• Propose a programme of learning that enables the development and demonstration of specified professional skills.
  • Critically evaluate their learning and experience and relate this to their future career goals.
  • Communicate the outcomes of their experience through the effective use of reflective practice.

What you'll learn
The learning outcomes of this module are:
  • Explain the rise of Nazism.
  • Analyse NS ideologies and specific policies.
  • Compare types of support for and dissent to Nazism.
  • Debate the contested origins and implementation of the Holocaust.
  • Analyse the significance of the legacy of the “Third Reich” on German politics and society from 1945 to the present.

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What you'll learn
The learning outcomes of this module are:
  • Discuss conceptual and thematic aspects of the literature.
  • Reflect on the ways that subjectivity is formulated at specific periods and is related to place and/or gender.
  • Recognise the materiality and historicity of philosophical and theoretical concepts.
  • Comprehend the significance of perception for the subject and in narrative voice.
  • Define and critically assess key terms and concepts for theoretically-informed literary analysis.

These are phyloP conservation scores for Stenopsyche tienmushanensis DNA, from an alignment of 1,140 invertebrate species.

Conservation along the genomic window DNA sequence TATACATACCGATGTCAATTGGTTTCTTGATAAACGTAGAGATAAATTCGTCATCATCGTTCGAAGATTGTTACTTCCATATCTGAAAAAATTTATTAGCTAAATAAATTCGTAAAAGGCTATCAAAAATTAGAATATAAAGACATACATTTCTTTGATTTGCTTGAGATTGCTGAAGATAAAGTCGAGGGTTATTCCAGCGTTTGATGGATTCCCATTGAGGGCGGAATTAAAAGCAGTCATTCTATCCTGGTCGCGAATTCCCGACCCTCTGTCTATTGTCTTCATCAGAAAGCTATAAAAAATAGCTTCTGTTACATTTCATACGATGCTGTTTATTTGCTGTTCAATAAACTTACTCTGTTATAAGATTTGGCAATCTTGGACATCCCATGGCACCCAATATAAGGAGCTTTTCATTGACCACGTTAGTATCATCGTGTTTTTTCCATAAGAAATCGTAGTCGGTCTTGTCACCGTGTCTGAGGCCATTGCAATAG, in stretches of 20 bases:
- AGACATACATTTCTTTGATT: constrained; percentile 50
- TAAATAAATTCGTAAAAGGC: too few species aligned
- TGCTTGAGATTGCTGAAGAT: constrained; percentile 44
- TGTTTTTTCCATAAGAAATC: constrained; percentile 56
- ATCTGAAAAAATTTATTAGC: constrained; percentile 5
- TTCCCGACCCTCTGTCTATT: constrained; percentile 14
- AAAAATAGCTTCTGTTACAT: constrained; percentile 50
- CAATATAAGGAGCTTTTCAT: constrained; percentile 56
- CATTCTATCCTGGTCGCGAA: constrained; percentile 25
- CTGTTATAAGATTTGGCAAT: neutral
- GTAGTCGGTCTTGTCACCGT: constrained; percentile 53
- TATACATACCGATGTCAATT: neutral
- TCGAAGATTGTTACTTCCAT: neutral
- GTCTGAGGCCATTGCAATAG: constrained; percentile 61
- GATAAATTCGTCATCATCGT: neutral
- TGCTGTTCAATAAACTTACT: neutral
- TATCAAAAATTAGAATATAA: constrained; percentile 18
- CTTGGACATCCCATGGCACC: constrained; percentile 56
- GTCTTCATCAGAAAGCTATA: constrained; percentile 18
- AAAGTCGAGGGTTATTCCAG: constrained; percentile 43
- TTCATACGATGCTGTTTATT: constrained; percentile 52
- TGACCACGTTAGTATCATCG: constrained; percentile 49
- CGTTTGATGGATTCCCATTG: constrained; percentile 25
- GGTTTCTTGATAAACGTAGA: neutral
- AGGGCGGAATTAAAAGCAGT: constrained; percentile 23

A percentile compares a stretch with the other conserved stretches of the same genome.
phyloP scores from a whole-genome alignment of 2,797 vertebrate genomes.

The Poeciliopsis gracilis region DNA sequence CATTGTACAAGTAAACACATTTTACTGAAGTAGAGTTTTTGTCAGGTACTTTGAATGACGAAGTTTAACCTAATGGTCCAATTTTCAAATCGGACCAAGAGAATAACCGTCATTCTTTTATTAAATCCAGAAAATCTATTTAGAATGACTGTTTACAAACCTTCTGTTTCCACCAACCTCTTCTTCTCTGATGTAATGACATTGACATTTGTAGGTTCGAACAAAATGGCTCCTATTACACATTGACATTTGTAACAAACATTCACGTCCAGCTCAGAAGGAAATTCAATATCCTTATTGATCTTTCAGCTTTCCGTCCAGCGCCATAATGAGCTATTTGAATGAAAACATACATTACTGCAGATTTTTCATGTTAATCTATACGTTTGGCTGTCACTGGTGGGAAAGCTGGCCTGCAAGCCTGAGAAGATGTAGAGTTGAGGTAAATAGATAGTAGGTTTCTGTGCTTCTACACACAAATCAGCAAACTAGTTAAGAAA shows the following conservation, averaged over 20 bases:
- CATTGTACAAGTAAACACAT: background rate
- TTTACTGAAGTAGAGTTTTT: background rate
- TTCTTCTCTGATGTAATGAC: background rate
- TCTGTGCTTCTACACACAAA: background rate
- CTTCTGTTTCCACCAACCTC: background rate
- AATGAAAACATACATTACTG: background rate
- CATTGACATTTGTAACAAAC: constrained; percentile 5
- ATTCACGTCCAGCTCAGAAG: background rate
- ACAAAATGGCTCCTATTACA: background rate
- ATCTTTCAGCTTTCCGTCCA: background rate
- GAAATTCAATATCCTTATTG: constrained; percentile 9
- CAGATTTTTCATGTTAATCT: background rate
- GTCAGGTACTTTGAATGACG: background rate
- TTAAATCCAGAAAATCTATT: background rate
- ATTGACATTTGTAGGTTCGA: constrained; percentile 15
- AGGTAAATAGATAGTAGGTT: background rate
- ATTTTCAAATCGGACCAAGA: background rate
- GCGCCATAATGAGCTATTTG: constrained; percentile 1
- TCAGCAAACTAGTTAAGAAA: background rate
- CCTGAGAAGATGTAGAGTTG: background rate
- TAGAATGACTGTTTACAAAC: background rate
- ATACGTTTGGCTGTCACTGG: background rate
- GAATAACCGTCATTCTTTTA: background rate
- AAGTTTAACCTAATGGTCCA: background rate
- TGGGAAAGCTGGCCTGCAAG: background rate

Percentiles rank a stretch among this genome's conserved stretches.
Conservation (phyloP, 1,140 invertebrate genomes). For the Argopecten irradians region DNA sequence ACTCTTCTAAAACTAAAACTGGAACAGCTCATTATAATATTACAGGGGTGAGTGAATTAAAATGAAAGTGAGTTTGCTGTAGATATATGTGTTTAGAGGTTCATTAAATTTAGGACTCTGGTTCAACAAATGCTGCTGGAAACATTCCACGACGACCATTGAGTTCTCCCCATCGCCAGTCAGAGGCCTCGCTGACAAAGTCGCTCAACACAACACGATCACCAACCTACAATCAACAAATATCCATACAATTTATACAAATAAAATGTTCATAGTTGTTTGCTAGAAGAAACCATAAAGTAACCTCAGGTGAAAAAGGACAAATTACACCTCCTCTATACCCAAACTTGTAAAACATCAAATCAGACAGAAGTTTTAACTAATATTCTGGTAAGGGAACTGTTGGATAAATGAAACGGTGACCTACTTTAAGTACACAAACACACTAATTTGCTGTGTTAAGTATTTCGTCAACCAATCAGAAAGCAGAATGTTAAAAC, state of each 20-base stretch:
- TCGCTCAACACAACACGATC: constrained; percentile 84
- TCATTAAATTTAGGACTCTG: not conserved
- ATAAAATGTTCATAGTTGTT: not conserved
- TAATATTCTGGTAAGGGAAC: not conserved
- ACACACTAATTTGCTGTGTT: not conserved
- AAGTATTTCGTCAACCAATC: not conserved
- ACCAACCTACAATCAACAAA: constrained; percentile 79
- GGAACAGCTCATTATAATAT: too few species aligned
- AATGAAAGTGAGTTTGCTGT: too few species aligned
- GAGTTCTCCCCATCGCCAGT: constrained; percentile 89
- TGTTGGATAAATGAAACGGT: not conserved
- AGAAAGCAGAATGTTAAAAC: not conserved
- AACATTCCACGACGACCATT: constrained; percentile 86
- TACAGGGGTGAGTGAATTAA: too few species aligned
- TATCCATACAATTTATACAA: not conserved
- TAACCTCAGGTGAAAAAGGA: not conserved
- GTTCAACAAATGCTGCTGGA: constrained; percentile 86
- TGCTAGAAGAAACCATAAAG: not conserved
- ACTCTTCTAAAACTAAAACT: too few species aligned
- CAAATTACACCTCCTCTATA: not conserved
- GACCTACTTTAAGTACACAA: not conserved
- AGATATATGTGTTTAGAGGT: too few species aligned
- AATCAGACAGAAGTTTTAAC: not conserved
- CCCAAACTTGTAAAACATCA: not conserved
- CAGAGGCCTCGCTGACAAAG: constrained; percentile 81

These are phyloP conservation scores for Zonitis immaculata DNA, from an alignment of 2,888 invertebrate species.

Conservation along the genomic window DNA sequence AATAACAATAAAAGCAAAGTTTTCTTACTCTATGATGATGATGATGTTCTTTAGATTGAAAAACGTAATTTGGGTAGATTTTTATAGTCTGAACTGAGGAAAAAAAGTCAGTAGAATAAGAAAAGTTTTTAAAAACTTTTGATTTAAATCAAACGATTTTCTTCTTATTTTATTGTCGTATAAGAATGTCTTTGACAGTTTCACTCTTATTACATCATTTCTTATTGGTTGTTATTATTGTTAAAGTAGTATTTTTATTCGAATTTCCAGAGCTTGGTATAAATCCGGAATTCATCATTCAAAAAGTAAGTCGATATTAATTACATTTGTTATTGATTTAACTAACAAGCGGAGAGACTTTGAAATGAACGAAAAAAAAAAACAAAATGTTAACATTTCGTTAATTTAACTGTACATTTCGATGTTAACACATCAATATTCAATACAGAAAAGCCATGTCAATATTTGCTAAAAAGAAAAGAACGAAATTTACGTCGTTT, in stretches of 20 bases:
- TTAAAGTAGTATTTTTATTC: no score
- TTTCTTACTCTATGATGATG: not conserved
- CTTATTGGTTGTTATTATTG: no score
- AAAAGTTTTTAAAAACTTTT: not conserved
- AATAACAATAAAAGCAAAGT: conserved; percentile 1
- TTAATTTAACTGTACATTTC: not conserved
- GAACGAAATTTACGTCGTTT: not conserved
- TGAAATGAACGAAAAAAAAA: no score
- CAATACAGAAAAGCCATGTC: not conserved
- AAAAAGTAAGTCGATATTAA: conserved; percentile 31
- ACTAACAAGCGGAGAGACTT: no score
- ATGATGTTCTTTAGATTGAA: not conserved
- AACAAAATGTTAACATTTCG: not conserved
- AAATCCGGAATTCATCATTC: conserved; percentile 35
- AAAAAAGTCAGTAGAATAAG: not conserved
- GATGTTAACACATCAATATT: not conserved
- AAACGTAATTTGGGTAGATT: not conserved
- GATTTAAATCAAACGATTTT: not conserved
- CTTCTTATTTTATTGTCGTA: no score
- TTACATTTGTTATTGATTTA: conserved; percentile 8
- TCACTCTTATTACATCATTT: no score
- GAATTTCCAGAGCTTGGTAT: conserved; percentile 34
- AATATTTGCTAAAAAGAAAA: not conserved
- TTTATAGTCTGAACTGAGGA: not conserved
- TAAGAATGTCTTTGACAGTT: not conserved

• Demonstrate critically-informed close reading skills and contextualised literary analysis.

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What you'll learn
The learning outcomes of this module are:
  • Explore debates about the use of material culture by historians.
  • Assess how the use of material culture might help to challenge older historical narratives.
  • Apply theoretical and methodological approaches to specific objects/artefacts.
  • Conduct focused reading and research on particular examples of material culture, and communicate findings effectively.

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What you'll learn
The learning outcomes of this module are:
  • Analyse the mechanisms employed in the pursuit of truth, justice and reparation for human rights abuses in selected countries.

  • Analyse the effectiveness of transitional justice mechanisms in selected countries.

  • Analyse how political, social, cultural, and legal factors facilitate or hinder transitional justice in selected countries.

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What you'll learn
The learning outcomes of this module are:
  • Critically evaluate a variety of sources relating and appraise different aspects of the history of crime.
  • Assess methods of social control used at different periods of time, and the extent to which these were challenged.
  • Differentiate between different historiographical approaches and arguments within the history of crime.